“I’m with Stupid ->”

{FRONT} “I have a degree in Liberal Arts”

{BACK} “Do you want fries with that?”

{FRONT} “On that grand and glorious 8th day God created beer”

{BACK} “and gave it to the Irish!”

Why do I bring this up?

My suggestion to improve the world; if you’re going to wear a tee shirt with a witty saying, please keep your arms by your side so we can read it. If it is continued on the back, periodically doing a 180 degree turn long enough for people to read the punch line would be appreciated. And please, PLEASE, don’t think people are looking at you. It’s the witty saying on your shirt that catches attention, not your corporeal presence.

Otherwise, just wear a plain old shirt.

A Day That Will Live in Infamy

{Nowhere Man will continue}

“Yesterday, December 7th, 1941 — a date which will live in infamy — the United States of America was suddenly and deliberately attacked by naval and air forces of the Empire of Japan.” – President Franklin Delano Roosevelt speech in which he asked Congress for a declaration of war with Japan.


It has been 71 years since that day. Cries of “Remember Pearl Harbor” have faded. No longer a day of infamy, it passed largely unnoticed by most Americans.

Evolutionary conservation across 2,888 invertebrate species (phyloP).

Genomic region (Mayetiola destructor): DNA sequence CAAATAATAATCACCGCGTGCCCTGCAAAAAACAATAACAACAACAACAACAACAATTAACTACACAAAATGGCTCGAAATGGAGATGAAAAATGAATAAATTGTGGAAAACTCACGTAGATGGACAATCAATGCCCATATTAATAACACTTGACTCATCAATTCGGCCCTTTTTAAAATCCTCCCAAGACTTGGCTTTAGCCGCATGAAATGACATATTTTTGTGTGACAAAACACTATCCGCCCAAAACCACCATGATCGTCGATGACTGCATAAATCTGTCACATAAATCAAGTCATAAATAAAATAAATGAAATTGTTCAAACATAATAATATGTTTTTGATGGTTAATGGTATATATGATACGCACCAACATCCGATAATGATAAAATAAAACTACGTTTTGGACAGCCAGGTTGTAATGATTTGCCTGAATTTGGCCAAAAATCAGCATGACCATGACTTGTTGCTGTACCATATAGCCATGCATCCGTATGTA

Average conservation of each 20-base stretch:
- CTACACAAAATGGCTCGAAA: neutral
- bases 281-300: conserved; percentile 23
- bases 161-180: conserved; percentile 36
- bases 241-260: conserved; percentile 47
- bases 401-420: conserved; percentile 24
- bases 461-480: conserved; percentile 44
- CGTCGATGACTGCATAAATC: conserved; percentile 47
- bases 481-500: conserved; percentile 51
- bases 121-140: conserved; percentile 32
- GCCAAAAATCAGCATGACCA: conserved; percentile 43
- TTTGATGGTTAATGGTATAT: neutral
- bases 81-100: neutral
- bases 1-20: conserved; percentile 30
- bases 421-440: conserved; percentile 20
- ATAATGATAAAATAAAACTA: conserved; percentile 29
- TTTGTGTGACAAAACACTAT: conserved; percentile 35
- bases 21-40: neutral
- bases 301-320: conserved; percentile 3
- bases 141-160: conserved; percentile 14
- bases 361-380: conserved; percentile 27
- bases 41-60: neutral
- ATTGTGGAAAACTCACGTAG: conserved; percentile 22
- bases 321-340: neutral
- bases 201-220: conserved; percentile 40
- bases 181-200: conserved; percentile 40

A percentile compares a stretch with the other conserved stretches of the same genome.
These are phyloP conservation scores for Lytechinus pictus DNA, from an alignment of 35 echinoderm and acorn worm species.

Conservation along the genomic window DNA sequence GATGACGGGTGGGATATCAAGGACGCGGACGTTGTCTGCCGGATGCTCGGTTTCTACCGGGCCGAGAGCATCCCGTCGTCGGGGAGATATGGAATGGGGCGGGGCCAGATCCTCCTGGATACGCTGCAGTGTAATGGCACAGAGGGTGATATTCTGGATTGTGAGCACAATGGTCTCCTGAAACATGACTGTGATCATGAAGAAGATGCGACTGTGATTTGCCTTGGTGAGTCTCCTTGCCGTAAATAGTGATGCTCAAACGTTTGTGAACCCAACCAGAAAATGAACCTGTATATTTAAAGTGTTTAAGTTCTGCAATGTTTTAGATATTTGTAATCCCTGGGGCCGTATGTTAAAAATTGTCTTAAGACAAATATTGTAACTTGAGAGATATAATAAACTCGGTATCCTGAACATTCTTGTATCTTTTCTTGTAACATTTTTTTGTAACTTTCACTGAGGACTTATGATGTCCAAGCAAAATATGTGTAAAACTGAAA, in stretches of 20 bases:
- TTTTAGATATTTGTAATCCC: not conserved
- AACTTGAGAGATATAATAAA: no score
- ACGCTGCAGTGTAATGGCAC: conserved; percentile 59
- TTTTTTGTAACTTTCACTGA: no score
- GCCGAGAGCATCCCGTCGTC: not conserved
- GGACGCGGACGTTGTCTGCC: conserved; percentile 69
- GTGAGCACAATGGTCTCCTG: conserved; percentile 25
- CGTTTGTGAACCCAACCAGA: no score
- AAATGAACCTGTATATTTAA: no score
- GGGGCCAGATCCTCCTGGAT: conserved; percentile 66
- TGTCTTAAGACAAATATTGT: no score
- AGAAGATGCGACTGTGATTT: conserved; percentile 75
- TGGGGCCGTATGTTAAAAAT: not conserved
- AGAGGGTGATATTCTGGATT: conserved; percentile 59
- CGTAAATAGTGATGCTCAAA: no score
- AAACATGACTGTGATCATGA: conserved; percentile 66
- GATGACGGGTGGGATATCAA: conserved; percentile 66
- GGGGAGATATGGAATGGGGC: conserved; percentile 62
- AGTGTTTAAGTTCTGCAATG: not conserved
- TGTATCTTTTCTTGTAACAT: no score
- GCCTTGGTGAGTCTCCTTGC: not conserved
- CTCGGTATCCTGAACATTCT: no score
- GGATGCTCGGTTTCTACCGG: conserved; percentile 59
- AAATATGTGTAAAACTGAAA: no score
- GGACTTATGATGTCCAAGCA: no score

That is how healing happens.

Veterans know that there is a time for war and a time to lay down one’s arms. The enemy ceases to be a nameless, faceless monster and becomes a type of kindred spirit, fighting for different beliefs. Often, this is followed by alliances between once warring nations and a strange but special camaraderie between once bitter enemies.

During the war we viewed ourselves as divinely inspired and the Japanese as barely human. After the war we had to reconcile how we were not, in fact, perfect. We treated American citizens of Japanese descent horrendously we and we treated black American soldiers and sailors with outrageous disrespect.

Along with healing comes growth. With growth comes the opportunity for maturity.

I believe that humans have the extraordinary ability to grow and learn from whatever life throws at them. I see those who lived and served during the Second World War and understand why they are revered as “the greatest generation.” They pulled together for a common cause in the face of adversity. However, each following generation has the ability – and the responsibility – to continue to build on what they experienced, what they endured, and what they learned from it.

Today honor those who faced the challenge 71 years ago.

Tomorrow, continue the journey forward.